The 9-member School Committee has been advocating for immediate solutions, the two School Committee members said.

“The Committee has allocated resources by unanimously approving a new incentive to reward district employees with financial incentives for recommending candidates for vacant bus driver and educator positions. The District will be announcing details in the coming days,” said Sousa & Freudberg on October 5, in response to questions from the digital news outlet.

“What it will take to fix this crisis though beyond city officials advocating is direct action by NRT. They need to fill their employee vacancies with constant recruitment events in the MetroWest region. They need to reform their training procedures so when they tell us they have 10 drivers in the hiring pipeline to begin soon – that 10 drivers actually begin working. The City needs to both grant them the contractual flexibility under Articles 6 and 11 to hire replacement vendors paid for by NRT, and strongly encourage that they use these tools until they are fully staffed. I want NRT to be successful and fulfill their contractually obligated commitment so the city’s students who want seats on the bus actually get seats on the bus,” said Sousa & Freudberg in a joint statement.

While NRT tries to recruit bus drivers, some of the students who are lucky to get a seat on the bus are arriving at their schools late.

“Yes, some of our buses are still arriving late to school,” said Lynch to SOURCE. “There are many factors that can contribute to this including new drivers, new students taking the bus, traffic patterns, etc and it usually takes a month or two for routes to iron out, become consistent and on time. I can assure you we are working diligently to get our students to and from school on time and in a safe manner.”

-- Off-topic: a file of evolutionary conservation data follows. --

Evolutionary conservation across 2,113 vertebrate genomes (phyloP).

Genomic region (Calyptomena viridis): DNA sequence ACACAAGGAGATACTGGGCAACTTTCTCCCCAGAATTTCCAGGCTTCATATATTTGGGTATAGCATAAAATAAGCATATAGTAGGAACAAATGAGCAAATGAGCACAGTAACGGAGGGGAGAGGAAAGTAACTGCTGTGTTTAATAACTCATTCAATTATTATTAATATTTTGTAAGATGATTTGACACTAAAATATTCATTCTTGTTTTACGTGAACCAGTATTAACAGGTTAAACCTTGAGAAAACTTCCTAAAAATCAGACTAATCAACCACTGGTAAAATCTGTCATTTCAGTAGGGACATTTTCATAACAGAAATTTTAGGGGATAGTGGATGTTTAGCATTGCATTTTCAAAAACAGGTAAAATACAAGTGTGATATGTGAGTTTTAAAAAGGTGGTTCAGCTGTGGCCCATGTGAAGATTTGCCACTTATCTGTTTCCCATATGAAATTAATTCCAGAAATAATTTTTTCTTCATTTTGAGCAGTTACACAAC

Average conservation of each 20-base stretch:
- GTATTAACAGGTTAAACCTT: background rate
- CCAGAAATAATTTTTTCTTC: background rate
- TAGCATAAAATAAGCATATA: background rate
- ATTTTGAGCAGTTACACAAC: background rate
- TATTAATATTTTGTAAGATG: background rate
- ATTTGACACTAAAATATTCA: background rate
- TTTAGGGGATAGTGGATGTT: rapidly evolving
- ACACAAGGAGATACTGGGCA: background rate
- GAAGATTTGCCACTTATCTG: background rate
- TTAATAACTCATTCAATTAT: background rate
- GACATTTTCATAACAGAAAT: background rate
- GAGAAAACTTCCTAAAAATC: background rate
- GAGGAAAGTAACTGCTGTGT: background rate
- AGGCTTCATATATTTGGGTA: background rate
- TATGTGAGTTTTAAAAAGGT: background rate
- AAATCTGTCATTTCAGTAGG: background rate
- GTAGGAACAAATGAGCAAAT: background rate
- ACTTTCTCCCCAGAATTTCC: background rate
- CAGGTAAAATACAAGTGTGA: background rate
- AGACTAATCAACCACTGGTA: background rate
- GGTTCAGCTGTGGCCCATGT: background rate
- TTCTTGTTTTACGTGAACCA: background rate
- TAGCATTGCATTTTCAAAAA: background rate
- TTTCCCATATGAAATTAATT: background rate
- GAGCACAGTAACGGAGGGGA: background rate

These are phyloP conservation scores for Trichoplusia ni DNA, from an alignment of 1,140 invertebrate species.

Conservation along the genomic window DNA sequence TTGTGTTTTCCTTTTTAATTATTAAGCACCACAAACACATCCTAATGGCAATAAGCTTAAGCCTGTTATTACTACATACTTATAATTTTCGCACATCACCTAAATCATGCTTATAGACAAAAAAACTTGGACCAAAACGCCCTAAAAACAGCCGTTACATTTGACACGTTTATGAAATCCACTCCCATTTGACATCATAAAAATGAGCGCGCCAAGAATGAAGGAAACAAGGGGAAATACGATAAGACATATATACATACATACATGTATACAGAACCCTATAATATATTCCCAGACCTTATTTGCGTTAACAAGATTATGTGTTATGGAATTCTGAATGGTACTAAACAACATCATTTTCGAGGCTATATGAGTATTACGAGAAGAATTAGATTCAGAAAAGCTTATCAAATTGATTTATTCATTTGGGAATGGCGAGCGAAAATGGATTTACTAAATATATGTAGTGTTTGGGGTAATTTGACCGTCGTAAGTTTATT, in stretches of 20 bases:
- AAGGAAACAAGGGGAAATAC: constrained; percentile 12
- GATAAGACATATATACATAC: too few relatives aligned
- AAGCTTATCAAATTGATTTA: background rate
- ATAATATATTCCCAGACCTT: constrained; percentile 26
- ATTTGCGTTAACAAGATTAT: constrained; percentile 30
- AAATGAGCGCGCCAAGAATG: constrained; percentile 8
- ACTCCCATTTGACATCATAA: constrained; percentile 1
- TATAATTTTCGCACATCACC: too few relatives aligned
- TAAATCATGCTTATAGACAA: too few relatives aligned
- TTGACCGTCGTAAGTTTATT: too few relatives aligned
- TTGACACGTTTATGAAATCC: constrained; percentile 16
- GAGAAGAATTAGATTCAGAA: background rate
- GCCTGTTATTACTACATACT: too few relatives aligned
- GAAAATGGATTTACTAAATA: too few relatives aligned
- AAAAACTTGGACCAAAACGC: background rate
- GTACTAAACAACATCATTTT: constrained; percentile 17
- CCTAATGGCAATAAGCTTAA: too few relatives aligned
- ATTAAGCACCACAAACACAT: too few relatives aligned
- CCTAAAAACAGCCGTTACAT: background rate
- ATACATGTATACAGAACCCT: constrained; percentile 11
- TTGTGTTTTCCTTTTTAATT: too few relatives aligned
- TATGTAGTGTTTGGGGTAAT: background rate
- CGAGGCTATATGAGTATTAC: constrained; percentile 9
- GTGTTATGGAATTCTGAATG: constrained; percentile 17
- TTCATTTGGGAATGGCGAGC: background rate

Framingham Public Schools runs three bus routes a day.

The first run is for Framingham High School, and its more than 2,400 students. After completing the high school run, bus drivers then pick up and deliver students to the three middle schools plus McCarthy Elementary School. When the second run is complete, the bus drivers then begin their third run for the 8 remaining elementary schools.

In the afternoon, the three morning runs are repeated and then there is the matter of athletic transportations for Framingham High.

Since the start of the fall sports season, some games and athletics contests have been postponed due to a lack of buses. Other contest have had times changed due to late buses. At times, coaches and the athletic director have had to use the mini buses to transport teams to their games and matches, themselves. Other times, students and parents have been asked to transport student-athletes to away games. And at times, the athletic director has hired private coach-style buses to get teams to away games.

“Our athletic department works tirelessly day in and day out with our transportation department to secure transportation for our student athletes through our bus company,” said Lynch to SOURCE.

“When we are unable to secure transportation, we have had to partner with other outside vendors to cover the trips including coach bus vendors. The majority of the vendors we speak to can not help us as they are short drivers themselves. I work closely with the athletic department to track the costs of transporting with outside vendors,” said Lynch.

Though last week, $5,561 has been spent on outside bus vendors, said Lynch.

“The bus company, per our contract, then credits our invoices for the difference between the cost of the actual trip versus what the cost would be if our bus company provided transportation,” said Lynch. “While we seek help from other transportation vendors, we also cover trips with our three 15-passenger buses. Our athletic director, our assistant athletic director and our coaches have been driving to transport to and from games.”